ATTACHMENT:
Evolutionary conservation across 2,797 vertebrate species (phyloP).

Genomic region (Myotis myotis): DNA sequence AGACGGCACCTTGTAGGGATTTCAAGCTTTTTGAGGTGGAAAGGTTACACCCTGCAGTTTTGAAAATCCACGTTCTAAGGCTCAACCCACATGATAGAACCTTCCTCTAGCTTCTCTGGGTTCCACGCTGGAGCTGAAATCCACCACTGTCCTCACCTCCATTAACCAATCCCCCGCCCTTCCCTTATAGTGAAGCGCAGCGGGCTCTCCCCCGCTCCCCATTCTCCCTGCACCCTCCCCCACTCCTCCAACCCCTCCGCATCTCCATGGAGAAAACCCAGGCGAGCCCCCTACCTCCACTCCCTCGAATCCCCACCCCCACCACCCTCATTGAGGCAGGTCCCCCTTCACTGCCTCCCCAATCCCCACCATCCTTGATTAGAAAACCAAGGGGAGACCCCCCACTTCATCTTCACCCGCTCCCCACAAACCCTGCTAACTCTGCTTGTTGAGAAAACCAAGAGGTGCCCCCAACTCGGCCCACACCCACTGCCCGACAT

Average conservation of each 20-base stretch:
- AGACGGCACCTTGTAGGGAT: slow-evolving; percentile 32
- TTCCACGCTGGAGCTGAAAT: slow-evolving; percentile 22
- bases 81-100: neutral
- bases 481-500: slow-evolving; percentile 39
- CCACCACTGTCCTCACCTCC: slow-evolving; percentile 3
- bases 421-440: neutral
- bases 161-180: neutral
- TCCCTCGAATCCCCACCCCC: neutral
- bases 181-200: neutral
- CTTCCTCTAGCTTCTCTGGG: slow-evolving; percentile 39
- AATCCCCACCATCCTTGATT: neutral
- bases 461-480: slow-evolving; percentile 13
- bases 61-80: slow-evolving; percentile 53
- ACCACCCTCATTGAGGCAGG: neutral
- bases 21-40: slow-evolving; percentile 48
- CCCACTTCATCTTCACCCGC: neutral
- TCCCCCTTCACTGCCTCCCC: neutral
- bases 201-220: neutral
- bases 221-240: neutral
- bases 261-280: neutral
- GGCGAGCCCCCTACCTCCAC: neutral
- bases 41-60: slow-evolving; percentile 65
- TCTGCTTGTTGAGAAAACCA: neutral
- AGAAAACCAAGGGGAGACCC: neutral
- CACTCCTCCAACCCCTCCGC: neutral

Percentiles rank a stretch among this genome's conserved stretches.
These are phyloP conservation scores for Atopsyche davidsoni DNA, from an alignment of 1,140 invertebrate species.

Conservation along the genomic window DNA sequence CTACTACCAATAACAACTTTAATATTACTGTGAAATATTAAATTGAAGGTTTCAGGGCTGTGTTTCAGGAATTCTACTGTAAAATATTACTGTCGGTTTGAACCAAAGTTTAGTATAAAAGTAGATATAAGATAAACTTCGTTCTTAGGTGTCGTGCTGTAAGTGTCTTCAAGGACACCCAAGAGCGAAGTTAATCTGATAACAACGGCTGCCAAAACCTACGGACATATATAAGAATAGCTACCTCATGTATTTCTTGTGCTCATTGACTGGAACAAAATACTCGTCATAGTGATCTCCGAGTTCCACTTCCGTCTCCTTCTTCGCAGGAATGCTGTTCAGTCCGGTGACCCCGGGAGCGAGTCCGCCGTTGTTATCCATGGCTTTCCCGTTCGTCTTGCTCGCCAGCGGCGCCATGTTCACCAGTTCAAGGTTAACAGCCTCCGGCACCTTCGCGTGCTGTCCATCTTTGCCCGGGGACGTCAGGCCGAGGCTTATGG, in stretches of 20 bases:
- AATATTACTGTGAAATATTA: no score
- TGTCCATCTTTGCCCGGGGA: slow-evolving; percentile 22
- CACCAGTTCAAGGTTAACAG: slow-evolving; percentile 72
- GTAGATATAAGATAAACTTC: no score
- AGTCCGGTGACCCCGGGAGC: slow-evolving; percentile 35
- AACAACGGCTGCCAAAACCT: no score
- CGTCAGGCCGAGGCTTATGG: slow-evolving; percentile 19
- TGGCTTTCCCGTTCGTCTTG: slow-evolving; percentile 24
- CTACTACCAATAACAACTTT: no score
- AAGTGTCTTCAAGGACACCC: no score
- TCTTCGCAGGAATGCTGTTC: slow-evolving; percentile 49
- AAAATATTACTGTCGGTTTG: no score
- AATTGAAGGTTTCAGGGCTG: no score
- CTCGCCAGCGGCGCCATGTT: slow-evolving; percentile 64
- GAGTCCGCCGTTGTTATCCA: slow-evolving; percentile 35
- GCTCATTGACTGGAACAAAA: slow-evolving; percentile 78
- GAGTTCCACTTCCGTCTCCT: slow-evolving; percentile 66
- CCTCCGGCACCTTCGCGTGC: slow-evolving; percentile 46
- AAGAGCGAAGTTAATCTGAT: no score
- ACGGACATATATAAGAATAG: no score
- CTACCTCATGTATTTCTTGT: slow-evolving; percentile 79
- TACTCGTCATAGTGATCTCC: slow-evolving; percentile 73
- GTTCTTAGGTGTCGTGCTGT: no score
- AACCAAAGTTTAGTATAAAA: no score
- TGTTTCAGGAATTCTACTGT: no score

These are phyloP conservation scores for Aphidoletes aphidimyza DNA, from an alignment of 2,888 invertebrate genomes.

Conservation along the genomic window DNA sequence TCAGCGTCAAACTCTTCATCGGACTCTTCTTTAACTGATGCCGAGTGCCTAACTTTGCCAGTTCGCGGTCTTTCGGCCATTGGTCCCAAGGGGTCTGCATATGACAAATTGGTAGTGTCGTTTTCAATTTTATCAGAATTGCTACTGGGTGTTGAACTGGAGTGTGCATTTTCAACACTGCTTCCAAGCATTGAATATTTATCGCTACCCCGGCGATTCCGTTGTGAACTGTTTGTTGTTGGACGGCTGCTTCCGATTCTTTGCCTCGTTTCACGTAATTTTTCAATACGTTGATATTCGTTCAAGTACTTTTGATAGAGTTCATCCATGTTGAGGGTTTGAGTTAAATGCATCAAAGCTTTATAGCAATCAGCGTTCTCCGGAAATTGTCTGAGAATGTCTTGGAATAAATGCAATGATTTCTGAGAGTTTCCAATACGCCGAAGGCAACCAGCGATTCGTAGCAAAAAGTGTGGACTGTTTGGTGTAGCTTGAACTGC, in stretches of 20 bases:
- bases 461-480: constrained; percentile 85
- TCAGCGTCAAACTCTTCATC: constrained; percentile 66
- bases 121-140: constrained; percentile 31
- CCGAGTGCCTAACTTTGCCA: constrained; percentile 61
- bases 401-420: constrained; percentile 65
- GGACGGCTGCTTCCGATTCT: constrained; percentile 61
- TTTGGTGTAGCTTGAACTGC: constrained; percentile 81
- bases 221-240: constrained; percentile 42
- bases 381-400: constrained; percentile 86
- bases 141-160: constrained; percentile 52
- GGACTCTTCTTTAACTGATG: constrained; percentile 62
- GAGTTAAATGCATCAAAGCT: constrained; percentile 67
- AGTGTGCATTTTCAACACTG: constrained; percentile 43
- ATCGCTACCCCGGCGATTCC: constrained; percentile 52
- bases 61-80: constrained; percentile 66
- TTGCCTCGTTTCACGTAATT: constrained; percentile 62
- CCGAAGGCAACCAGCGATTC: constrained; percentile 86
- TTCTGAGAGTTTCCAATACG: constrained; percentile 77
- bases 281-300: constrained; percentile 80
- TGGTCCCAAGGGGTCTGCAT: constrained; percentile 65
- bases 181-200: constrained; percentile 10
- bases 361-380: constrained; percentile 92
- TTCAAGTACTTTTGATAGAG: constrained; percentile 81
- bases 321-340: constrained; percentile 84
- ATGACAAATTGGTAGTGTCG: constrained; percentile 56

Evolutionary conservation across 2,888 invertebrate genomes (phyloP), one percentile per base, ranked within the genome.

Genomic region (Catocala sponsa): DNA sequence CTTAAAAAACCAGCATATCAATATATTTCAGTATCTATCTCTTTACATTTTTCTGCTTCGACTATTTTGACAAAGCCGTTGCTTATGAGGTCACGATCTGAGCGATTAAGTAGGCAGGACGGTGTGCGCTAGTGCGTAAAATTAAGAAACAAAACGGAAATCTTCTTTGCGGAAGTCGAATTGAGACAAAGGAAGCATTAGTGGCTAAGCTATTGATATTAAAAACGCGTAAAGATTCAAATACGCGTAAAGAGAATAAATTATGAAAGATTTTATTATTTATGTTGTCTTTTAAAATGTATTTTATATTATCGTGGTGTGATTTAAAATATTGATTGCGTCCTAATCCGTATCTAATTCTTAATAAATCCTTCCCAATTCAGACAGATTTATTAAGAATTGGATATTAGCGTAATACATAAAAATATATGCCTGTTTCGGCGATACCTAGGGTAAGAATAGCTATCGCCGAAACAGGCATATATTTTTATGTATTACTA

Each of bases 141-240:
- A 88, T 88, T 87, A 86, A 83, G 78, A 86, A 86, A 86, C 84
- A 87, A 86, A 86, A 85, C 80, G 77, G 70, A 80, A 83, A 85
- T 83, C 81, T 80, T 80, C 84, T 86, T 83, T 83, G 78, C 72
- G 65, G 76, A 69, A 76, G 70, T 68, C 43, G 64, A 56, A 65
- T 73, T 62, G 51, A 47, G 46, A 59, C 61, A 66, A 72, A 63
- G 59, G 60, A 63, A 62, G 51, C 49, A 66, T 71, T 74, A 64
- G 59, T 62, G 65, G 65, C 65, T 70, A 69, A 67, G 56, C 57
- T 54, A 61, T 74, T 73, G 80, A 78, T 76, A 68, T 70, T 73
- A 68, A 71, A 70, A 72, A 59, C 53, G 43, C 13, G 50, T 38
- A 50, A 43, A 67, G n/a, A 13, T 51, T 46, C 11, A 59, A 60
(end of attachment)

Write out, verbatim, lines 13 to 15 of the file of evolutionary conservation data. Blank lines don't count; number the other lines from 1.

- CTTCCTCTAGCTTCTCTGGG: slow-evolving; percentile 39
- AATCCCCACCATCCTTGATT: neutral
- bases 461-480: slow-evolving; percentile 13